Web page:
Reading Exodus causes many 21st Century people to question the narrative. Stories about water turning into blood, frogs covering the land, the deaths of the firstborn in every Egyptian family, and the parting of the Red Sea make this book of the Bible hard for many people to believe.
The miraculous is the elephant in the room for some people. “Staffs turning into snakes? Killer hail falling from the sky? The 10 plagues displaying the LORD’s power over Egypt? Miracles? Nice stories, but I’m not buying that any of it really happened, at least not the way the Bible says it happened. This is fairytale stuff.”
These are the kinds of things that a scientific-minded, anti-supernaturalistic skeptic might say or think. (Any maybe that’s you! It’s OK! You are welcome at Cuyahoga Valley Church with your all your skepticism and doubt.)
But here are a couple of concepts to consider.
The Uncommonness of the Miraculous
People who believe the Bible and who believe that God is a God who sometimes shows up in this world in miraculous ways can also believe that miracles are not common. What makes miracles “miracles” is that they are uncommon. They’re rare. Generally speaking, even during long stretches of time in the Bible, God worked through normal circumstances and natural causes.
Biblical scholars have identified three major time periods in the Bible when clusters of miracles occurred:
1) Moses and the Exodus and the conquest of Canaan,
2) The ministries of the prophets, especially Elijah and Elisha, and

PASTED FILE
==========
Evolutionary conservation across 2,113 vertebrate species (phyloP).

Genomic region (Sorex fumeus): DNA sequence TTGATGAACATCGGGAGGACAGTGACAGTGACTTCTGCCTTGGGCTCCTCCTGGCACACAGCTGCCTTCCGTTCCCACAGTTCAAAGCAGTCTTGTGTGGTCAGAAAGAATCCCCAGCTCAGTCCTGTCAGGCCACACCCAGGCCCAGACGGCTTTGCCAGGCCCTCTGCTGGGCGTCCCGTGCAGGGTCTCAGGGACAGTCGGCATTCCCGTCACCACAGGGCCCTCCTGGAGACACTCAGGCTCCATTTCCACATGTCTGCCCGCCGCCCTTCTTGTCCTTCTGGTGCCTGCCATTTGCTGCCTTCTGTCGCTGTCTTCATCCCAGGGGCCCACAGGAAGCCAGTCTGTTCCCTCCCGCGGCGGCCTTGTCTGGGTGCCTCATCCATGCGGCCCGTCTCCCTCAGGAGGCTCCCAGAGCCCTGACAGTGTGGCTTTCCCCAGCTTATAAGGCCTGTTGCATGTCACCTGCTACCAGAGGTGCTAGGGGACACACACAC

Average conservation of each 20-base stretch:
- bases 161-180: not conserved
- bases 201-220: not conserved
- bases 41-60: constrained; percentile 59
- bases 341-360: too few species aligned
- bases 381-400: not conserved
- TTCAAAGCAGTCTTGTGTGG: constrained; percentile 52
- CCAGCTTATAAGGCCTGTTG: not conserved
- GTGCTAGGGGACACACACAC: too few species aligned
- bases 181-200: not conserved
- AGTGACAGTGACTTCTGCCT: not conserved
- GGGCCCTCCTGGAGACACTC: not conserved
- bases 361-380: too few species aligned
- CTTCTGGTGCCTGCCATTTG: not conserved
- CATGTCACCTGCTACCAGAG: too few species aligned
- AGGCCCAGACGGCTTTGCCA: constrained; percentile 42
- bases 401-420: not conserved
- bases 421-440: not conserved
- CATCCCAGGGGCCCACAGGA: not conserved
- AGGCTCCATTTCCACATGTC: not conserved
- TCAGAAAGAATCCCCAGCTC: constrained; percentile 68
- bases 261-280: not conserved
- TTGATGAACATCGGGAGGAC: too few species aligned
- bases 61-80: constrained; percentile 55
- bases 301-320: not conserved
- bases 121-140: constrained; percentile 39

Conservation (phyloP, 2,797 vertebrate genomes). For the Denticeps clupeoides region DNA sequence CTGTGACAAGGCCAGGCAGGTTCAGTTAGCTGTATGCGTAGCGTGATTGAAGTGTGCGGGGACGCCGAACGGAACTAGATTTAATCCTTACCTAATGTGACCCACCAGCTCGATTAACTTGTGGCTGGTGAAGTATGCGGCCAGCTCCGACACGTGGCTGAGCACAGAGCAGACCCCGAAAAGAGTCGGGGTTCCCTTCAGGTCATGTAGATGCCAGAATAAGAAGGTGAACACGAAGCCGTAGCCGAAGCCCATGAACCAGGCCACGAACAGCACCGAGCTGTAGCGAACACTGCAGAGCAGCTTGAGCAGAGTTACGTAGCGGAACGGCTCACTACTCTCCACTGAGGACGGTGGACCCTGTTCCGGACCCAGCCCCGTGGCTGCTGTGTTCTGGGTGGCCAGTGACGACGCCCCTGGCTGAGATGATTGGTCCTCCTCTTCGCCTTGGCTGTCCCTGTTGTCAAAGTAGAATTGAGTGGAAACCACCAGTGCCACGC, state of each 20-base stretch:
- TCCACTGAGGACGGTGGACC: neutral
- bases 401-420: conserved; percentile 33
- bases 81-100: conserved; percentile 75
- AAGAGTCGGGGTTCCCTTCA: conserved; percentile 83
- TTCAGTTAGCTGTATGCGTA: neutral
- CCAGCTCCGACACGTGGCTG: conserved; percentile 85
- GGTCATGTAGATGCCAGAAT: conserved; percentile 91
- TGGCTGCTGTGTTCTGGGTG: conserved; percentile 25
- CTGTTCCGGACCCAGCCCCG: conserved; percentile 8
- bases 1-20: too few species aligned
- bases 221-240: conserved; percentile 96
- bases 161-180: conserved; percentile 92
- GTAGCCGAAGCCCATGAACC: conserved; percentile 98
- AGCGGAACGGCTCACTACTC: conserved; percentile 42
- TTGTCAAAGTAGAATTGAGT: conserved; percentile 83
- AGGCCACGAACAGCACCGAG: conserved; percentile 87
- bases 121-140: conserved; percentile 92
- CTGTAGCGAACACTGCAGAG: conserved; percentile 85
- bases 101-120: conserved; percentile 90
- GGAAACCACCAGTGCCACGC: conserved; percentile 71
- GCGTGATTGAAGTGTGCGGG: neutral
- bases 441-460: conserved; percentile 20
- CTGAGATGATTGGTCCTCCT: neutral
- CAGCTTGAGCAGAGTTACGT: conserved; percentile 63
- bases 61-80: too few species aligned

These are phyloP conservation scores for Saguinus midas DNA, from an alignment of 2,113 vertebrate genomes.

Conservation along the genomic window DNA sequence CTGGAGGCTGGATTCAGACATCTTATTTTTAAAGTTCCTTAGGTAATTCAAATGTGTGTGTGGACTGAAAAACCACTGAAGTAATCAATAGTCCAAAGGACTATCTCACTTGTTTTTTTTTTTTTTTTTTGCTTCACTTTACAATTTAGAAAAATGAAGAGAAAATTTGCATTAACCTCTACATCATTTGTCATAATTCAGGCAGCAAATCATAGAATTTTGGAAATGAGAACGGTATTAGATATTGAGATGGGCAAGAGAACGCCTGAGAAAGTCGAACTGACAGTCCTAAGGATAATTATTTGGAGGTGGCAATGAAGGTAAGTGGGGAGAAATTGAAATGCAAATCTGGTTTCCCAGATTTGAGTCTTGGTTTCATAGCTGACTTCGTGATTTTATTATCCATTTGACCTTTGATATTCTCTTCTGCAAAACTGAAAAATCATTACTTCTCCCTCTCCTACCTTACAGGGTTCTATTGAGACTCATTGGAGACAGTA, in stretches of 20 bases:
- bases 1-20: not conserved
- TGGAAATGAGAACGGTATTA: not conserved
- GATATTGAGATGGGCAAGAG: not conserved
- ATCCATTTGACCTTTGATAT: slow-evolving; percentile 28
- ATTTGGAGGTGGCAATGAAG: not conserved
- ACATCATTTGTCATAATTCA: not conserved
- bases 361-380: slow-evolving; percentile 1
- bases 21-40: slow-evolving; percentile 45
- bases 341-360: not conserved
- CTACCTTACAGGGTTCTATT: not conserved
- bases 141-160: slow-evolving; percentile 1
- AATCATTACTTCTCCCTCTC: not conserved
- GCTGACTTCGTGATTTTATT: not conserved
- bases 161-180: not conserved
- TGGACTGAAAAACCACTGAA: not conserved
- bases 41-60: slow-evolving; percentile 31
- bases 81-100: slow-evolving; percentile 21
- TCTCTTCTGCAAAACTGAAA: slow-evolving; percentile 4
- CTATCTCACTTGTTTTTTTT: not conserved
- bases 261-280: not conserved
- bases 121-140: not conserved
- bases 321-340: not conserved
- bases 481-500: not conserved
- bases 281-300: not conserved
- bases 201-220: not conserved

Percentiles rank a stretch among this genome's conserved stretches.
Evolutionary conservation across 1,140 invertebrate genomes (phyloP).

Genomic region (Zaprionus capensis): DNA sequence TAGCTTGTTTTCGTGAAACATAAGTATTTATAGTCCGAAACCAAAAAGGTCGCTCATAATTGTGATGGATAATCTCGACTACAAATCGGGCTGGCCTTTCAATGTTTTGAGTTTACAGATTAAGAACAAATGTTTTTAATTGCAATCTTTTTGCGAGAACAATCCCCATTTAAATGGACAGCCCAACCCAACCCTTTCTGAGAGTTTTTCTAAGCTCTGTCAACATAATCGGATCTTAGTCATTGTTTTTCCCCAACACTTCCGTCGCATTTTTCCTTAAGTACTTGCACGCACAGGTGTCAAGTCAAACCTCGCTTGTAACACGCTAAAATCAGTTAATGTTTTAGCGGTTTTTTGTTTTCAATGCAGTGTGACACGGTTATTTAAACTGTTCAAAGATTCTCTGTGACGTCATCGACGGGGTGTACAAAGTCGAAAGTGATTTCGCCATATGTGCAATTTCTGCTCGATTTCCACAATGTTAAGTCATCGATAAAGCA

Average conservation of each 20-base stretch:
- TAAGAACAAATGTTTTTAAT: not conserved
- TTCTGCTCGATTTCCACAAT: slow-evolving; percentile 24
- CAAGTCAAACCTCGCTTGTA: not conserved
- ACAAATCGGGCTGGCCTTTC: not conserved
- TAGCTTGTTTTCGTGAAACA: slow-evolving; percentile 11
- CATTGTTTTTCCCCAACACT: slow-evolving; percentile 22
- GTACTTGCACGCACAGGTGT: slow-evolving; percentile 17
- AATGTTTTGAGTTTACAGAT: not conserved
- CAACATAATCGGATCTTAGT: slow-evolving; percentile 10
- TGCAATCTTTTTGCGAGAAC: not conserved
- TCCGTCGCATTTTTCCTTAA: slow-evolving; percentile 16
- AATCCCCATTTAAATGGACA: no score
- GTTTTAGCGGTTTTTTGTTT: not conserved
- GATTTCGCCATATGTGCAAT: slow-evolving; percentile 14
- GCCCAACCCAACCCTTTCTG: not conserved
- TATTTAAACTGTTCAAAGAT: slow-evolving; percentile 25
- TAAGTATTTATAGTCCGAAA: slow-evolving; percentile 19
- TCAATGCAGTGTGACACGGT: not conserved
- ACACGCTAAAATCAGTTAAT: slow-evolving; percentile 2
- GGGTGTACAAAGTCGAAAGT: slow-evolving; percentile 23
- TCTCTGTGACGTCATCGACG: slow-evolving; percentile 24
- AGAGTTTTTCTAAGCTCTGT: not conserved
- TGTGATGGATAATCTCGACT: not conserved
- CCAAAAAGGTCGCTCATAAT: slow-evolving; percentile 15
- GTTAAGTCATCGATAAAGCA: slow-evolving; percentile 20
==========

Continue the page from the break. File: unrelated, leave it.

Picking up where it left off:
3) The ministries of Jesus, the disciples, and the establishment of the Church.
Often God’s way of working – even in the Bible – is through natural causes. But at certain pivotal, strategic times in redemptive history, God worked in miraculous ways. And that’s what’s happening in Exodus.
The Creator’s Right to Overrule Natural Law
If there is a God who has created the world and established laws of nature for the world, then it’s reasonable to suppose that this same God could overrule His own natural laws for His own purposes. In fact, if one has a theistic worldview, miracles might even be expected from time to time.
The very existence of a God implies the possibility of miracles. The LORD has the right and the power to do whatever the LORD wants to do whenever He wants to do it!
Example: A chef might have a typical recipe for a common dish. But that chef also reserves the right to add a surprise ingredient to radically transform the dish. Add dark chocolate to a classic chili recipe. Add small chunks of pineapple into guacamole. Rub coffee grounds onto a steak before grilling it. The chef can do what the chef wants to do with the recipe to make it something different, something unique, something special.
And God can add an ingredient called “miracle” to accomplish His purposes in the world.
In his book “The Everlasting Man,” G.K. Chesterton wrote, “The belief in miracles is the belief not in what is beyond [natural law] but in what is behind natural law.” And what is behind natural law? The LORD!
It’s no more difficult for the LORD to make things fly as to make things stand still. Both of them are acts of His divine will.
Often God’s way of working in the world is through what could be considered the non-miraculous. What we are looking at in Exodus with the 10 plagues and the parting of the Red Sea are divine and dramatic interruptions of nature.
The stories in Exodus are not fairy tales. These are historical events written down for us by Moses himself, who was an eyewitness to what happened.
“Now these things took place as examples for us” (1 Corinthians 10:6). The stories in Exodus were written for our instruction to give us faith in the same LORD who saved the Israelites.
We are meant to think, “Nothing is too hard for the LORD. If He rescued His people miraculously then, He can certainly rescue me today. So, right now, no matter what enemy is pursuing me and no matter what Red Sea I am facing, I can and will live with faith, hope, and love. God’s got this and God’s got me!”